By Bill Landauer

Markus Dubischar’s Elementary Latin class is seldom so elementary.

Krista Yetter’s fifth-graders from Cheston Elementary School in Easton visited in April. The gaggle split into six rings around tables at Oechsle Center for Global Education and learned from real-life Leopard Latin students about prefixes and Latin word origins.

Elementary Latin students

“The word ‘company’,” explains Hayden Dodge ’19 to a cluster of students, “begins with the Latin prefix ‘co-’ or ‘com-,’ which means ‘with.’ And ‘-pany’ comes from Latin ‘pan,’ which means ‘bread.’” So “company” are the people with whom you share your bread. The word could be viewed as “bread buddies,” Dodge tells the group.

“My students read a story after the Lafayette trip that was about confetti, and they all remember from the Latin lesson that it meant throwing candy,” Yetter says, weeks after the visit. “My students are also more interested in dissecting words now to look if there is a Greek/Latin root. And one student says she’s interested in taking up foreign languages when she gets to college.”

The students’ visit was part of the Aspirations program, a partnership between Lafayette and  Easton Area School District that supports student growth at both institutions. Aspirations exposes children in the district to college early in their educational careers in order to increase their aspirations toward post-secondary education. At the same time, Lafayette students develop their leadership and critical-thinking skills by introducing them to theoretical concepts and encouraging them to apply and explain these concepts in practical situations.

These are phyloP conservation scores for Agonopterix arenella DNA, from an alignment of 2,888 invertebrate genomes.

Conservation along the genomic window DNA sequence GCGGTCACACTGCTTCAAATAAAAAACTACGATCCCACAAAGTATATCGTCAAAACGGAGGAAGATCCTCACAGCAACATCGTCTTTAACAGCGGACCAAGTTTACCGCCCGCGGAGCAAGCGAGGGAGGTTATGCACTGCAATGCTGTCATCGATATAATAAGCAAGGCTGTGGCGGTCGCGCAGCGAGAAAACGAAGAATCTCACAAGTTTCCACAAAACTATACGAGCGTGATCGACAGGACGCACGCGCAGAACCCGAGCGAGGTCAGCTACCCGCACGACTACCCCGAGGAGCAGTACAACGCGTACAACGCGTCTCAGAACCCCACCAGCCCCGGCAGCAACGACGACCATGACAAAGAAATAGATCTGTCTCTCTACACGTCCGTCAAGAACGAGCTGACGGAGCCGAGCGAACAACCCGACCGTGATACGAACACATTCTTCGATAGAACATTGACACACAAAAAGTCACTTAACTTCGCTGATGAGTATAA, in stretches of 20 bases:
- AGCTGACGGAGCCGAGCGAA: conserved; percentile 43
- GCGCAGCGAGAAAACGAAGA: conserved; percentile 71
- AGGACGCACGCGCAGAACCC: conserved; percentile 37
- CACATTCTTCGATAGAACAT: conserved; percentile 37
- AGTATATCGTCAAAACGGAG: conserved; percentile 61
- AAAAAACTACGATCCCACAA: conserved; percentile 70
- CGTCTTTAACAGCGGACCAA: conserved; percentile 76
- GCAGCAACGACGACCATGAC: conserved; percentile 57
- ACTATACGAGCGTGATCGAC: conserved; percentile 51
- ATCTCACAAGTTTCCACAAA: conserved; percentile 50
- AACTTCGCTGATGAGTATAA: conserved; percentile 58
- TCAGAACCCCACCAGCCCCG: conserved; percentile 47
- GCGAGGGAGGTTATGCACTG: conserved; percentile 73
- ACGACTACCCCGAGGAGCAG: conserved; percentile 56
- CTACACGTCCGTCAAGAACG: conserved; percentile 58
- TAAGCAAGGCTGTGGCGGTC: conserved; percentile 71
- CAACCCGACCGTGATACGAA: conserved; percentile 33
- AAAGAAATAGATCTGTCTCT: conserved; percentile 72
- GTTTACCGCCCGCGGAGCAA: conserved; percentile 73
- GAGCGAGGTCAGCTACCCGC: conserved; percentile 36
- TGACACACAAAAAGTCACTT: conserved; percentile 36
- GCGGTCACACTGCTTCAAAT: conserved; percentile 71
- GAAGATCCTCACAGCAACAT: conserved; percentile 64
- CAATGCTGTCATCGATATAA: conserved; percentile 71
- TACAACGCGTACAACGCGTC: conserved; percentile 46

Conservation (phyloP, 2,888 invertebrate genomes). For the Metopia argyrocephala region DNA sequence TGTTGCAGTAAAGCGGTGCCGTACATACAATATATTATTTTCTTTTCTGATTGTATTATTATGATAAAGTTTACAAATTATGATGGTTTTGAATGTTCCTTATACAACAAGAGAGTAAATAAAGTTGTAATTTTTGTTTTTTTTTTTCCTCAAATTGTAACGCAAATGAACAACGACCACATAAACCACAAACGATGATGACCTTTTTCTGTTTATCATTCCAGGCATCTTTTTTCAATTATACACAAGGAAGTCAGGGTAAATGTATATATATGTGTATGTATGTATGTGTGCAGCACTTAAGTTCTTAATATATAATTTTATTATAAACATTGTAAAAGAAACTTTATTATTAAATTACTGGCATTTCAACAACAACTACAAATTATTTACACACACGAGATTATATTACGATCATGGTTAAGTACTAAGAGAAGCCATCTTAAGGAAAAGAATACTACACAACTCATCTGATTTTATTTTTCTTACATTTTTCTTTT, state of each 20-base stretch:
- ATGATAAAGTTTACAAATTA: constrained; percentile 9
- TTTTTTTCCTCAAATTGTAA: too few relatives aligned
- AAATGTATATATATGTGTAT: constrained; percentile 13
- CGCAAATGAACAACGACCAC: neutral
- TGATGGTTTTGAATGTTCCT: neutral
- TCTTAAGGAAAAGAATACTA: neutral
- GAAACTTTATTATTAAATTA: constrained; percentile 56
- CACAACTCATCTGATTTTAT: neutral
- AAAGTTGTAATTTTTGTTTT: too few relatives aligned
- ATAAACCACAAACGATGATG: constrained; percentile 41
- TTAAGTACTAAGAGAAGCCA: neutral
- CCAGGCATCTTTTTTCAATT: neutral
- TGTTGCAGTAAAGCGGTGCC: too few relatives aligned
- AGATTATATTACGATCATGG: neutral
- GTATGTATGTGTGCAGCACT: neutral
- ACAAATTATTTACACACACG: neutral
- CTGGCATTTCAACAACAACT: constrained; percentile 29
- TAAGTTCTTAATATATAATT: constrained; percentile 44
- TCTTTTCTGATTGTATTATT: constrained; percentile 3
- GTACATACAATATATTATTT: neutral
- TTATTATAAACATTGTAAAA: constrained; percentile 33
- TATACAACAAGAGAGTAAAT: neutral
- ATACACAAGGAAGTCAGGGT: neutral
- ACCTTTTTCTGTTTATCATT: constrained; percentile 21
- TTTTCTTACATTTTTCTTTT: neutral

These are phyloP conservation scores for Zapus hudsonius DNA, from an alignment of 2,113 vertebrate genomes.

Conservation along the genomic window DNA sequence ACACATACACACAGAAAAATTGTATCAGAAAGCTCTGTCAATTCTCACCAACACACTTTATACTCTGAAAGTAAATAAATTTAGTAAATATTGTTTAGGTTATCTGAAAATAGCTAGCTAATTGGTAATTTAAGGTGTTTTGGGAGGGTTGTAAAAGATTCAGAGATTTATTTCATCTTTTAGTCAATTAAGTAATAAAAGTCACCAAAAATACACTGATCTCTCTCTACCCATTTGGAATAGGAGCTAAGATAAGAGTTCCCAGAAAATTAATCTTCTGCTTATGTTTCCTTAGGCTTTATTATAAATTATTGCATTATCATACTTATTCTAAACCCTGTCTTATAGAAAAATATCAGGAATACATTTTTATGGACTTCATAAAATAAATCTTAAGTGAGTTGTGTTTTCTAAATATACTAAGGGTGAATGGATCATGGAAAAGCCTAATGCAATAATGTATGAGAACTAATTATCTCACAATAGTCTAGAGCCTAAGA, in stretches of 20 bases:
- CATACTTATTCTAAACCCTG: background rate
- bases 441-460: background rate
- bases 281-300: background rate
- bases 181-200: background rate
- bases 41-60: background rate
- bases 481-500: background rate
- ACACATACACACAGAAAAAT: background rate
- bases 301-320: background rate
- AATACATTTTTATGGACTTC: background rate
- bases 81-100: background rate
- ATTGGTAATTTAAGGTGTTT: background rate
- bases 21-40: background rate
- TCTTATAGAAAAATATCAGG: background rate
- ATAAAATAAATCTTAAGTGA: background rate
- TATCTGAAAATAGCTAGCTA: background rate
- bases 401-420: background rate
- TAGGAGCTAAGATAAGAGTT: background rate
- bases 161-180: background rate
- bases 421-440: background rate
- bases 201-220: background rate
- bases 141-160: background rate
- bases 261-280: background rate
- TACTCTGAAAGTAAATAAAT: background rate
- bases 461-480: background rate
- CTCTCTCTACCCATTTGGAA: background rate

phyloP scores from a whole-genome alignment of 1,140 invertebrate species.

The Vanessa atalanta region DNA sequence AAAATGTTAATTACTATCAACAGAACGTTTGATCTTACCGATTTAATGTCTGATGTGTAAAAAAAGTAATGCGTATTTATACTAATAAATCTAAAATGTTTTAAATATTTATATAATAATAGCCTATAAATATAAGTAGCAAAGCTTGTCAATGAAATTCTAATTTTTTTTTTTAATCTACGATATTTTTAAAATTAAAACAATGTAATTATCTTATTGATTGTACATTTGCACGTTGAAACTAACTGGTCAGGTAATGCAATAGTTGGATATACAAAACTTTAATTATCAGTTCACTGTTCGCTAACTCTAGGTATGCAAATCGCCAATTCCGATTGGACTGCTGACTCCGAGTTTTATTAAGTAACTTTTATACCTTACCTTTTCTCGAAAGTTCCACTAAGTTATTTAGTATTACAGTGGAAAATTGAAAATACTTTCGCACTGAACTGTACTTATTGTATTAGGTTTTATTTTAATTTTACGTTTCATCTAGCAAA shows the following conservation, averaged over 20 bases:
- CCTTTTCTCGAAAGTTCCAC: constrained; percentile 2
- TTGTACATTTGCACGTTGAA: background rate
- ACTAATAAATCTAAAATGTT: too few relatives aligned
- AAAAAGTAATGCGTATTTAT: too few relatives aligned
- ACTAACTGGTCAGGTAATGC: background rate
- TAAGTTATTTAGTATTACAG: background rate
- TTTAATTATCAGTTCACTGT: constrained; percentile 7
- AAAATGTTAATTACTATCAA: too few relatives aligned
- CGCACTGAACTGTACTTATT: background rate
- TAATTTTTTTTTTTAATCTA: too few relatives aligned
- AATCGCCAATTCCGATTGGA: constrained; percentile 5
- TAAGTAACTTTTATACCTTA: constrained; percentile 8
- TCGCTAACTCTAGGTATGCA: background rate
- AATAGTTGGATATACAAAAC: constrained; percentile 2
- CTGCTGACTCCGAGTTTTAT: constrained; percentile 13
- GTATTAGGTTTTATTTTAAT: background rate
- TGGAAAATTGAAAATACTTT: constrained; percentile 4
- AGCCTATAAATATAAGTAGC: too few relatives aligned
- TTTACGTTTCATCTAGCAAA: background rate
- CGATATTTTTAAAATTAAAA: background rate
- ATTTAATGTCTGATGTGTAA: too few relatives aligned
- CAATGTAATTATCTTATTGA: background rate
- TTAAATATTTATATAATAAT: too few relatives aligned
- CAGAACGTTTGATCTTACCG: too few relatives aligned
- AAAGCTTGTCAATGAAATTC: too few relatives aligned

Elementary Latin students talk.

Dodge was about the same age as the students when he first encountered Latin in school. While the language is no longer actively spoken today, Dodge loved it and wanted more. He had trouble squeezing it into his schedule as a double major in electrical & computer engineering and math.  “This is the first semester I’m not taking exclusively technical classes,” he says.

“To be able to share what we’re learning with other people is helpful,” Dodge says. “If we learn it, that’s one thing. But being able to explain it to others who may have not taken Latin or anything like that … It’s great to get them interested.”

After the class, Cheston students trailed behind campus guides for a tour and gobbled pizza. Ten-year-old Nicole Montanez says her favorite part of the day was learning about prefixes like the one used in the word “company.”

“Then we can learn more prefixes because if we want to go to this college, we can go to the Latin classes and we can know more than the other students know,” she says.

Elementary Latin students listen to instruction.

Kaylin Morales, 12, says her favorite part was learning about the word “school.” “You think it’s really different than what it is in English,” she says.

That comes from a lesson from Dubischar, assistant department head of foreign languages and literatures and chair of the classical civilization program. On a whiteboard, he writes in Greek letters “scolh (scholē)”, which later became the Latin word “schola” and then our word “school.”

“Guys,” he asks, “guess what it means in Greek?”

Nobody knew.

“It means,” Dubischar says, “free time!”

Everyone howled.

“A long, long time ago,” Dubischar explains, “only privileged children, who had free time because they didn’t have to work, were able to go to school and learn things.”

Categorized in: Academic News, Community-Based Learning and Research, Featured News, Foreign Languages and Literatures, News and Features
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